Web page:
The Best Novels About The Civil War

John J. Miller Author Of The First Assassin
By John J. Miller

The Books I Picked & Why

Uncle Tom's Cabin

By Harriet Beecher Stowe

Uncle Tom's Cabin

Why this book?

“So you’re the little woman who wrote the book that started this great war,” Abraham Lincoln supposedly said when he met Stowe. The quote may be apocryphal, but it points to a truth about the 1852 novel that shaped American opinions about the cruelty and injustice of slavery. The writing is a bit melodramatic for modern sensibilities, but it’s hard to beat the scene in which the escaped slave Eliza tries to carry her young son across an icy river for freedom on the other side.


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Civil War Stories

By Ambrose Bierce

Civil War Stories

Why this book?

Okay, it’s a collection of stories rather than a novel. Yet no veteran of the Civil War wrote better fiction about the conflict and its terrors than Bierce. An Occurrence at Owl Creek Bridge is one of America’s greatest short stories: A staple of high-school English courses, it has a twist at the end that's worthy of The Twilight Zone and often inspires an immediate second reading. Chickamauga reveals the horror of war from the perspective of a child. Amid these fictions, What I Saw of Shiloh is Bierce’s nonfiction account of the 1862 battle in Tennessee.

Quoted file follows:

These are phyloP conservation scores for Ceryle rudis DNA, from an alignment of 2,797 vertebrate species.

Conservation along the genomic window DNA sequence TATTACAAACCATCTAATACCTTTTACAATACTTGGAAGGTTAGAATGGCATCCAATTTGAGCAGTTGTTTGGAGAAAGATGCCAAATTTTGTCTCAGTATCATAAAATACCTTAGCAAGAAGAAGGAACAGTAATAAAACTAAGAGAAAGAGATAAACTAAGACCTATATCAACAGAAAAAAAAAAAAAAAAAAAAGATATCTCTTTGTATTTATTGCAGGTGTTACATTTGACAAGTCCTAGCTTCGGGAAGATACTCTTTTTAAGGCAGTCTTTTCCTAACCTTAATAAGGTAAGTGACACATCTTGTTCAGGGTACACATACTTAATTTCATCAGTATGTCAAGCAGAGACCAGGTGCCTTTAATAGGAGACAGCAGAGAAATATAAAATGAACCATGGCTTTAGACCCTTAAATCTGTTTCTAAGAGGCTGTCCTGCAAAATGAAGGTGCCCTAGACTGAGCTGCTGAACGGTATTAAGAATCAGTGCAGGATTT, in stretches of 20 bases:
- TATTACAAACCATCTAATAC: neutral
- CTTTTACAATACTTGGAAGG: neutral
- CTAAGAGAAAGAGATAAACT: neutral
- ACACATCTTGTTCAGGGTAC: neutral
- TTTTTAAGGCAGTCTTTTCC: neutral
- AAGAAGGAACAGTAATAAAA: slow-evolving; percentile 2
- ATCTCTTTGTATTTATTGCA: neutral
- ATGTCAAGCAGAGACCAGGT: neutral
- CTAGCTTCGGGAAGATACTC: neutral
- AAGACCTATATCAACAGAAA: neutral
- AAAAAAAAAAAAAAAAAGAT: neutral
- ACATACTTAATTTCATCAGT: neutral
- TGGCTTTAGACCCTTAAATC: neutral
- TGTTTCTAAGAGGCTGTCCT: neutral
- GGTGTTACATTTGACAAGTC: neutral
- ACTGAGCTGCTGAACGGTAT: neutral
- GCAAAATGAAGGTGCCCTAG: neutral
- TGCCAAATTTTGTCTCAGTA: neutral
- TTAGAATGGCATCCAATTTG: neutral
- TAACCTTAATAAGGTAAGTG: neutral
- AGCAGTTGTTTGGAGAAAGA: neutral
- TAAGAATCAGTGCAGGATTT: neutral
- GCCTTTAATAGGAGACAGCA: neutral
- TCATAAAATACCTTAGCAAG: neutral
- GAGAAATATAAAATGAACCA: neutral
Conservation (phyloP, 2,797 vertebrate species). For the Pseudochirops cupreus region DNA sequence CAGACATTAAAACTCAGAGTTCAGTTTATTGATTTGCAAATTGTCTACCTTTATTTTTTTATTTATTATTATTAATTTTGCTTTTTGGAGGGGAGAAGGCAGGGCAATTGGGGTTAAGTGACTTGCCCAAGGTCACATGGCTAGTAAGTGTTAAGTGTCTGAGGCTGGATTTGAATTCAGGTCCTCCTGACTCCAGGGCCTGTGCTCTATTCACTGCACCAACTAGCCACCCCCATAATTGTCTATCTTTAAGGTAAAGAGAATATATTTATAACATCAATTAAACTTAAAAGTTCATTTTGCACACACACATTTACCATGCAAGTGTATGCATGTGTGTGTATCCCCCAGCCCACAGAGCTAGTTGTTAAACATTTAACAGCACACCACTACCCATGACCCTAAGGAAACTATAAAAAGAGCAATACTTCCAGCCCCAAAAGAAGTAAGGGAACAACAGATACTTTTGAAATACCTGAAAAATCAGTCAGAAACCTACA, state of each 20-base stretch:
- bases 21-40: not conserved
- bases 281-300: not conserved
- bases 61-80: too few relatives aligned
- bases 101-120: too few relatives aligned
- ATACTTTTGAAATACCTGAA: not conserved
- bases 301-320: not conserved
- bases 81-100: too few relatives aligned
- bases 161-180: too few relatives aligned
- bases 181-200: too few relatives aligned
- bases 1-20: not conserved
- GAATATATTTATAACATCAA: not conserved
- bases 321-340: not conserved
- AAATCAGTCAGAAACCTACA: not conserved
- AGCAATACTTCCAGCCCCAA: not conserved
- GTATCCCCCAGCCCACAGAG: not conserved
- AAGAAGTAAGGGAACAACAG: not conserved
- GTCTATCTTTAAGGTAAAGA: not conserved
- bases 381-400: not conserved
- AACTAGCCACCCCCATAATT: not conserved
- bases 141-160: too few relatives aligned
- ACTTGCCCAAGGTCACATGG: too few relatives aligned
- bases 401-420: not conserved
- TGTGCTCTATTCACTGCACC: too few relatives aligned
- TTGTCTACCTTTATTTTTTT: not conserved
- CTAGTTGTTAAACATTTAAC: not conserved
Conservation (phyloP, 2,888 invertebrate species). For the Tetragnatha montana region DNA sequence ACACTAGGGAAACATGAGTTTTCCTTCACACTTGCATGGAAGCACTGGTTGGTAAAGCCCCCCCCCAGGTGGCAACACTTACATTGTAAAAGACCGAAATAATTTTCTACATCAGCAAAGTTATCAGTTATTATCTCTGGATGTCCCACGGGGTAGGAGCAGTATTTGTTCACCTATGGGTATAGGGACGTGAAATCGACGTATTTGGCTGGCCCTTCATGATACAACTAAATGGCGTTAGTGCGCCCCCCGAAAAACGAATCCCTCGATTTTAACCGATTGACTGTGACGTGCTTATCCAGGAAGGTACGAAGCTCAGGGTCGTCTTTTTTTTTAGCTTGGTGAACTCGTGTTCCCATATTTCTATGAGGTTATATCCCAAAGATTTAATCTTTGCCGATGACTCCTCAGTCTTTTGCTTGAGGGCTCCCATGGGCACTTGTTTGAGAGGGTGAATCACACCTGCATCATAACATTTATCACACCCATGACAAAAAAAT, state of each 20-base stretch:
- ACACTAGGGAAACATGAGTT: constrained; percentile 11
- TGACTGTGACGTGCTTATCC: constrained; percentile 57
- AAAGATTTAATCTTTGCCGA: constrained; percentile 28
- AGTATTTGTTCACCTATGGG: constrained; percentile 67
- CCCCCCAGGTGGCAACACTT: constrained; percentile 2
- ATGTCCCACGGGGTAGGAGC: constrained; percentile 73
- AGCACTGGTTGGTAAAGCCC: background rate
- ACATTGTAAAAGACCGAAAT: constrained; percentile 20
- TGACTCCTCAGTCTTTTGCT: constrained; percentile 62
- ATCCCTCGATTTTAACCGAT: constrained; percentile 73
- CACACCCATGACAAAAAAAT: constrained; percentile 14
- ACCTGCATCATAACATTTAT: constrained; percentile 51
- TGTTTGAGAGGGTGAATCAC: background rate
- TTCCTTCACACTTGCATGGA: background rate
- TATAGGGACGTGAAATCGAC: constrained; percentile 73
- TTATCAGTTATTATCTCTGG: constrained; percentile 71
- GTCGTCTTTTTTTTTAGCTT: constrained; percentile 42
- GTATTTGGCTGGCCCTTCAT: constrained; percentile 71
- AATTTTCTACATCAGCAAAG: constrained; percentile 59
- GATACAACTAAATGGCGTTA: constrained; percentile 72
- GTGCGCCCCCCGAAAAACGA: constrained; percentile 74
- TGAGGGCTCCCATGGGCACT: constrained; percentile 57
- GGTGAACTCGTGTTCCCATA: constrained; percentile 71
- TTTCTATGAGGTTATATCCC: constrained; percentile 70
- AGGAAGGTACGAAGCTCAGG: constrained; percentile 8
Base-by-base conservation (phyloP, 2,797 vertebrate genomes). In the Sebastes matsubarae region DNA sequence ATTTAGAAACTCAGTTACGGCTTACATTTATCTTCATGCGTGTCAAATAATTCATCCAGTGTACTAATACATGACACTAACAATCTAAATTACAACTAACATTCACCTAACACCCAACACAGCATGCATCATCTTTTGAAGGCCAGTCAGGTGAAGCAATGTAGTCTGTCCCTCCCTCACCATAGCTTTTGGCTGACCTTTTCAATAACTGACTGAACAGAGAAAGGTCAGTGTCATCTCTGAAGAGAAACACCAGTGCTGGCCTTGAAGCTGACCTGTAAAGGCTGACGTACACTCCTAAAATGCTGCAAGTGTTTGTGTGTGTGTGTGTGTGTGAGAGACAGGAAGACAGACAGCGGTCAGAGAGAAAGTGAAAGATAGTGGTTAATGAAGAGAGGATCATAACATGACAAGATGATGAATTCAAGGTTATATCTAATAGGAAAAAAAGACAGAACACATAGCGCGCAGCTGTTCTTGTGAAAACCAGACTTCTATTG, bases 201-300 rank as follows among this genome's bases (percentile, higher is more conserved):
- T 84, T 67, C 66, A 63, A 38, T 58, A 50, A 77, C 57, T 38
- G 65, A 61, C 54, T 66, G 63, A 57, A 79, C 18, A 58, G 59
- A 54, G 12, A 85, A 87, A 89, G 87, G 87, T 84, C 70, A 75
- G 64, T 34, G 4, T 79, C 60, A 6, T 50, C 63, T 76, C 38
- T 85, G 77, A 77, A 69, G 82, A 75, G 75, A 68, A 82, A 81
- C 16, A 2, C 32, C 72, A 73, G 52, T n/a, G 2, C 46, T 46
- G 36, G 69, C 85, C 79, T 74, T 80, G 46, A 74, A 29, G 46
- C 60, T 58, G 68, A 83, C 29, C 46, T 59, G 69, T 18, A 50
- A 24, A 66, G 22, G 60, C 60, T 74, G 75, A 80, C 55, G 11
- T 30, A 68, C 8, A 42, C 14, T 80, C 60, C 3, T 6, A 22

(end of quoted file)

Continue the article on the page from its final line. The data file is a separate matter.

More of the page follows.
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The Red Badge of Courage

By Stephen Crane

The Red Badge of Courage

Why this book?

Crane was born more than six years after the end of the Civil War, yet this gifted writer nevertheless produced its quintessential novel. An exponent of “naturalism”—think of it as “realism,” but meaner—Crane describes the plight of Henry Fleming, a private who flees from battle in fear, becomes wracked by guilt, and seeks redemption.


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Banners at Shenandoah: A Story of Sheridan's Fighting Cavalry

By Bruce Catton

Banners at Shenandoah: A Story of Sheridan's Fighting Cavalry

Why this book?

Catton was one of the Civil War’s great historians, best known for bringing the stories of individual soldiers into otherwise sweeping accounts of the American Iliad. Amid this work, he also wrote this little-known short novel, published in 1955, which today probably would be filed in the “young adult” section of your favorite bookstore. It tells the tale of Bob Hayden, a Michigan boy who lies about his age to join a volunteer company and rises to manhood while serving in Virginia with Gen. “Fighting Phil” Sheridan.


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The Killer Angels: The Classic Novel of the Civil War

By Michael Shaara

The Killer Angels: The Classic Novel of the Civil War

Why this book?

When I visited the Gettysburg Battlefield for the first time, I mentioned an interest in seeing where Joshua Lawrence Chamberlain had fought. “There’s more to Gettysburg than Joshua Lawrence Chamberlain,” sniffed the tour guide, who apparently had become tired of hearing people like me talk up the heroism Union colonel—a story many of us had learned from the pages of this 1974 novel, which won the Pulitzer Prize for Fiction. The Killer Angels is an engrossing book and, despite the misgivings of my tour guide, remains one of the best ways to learn about the men and the motives behind three tide-turning days in 1863.


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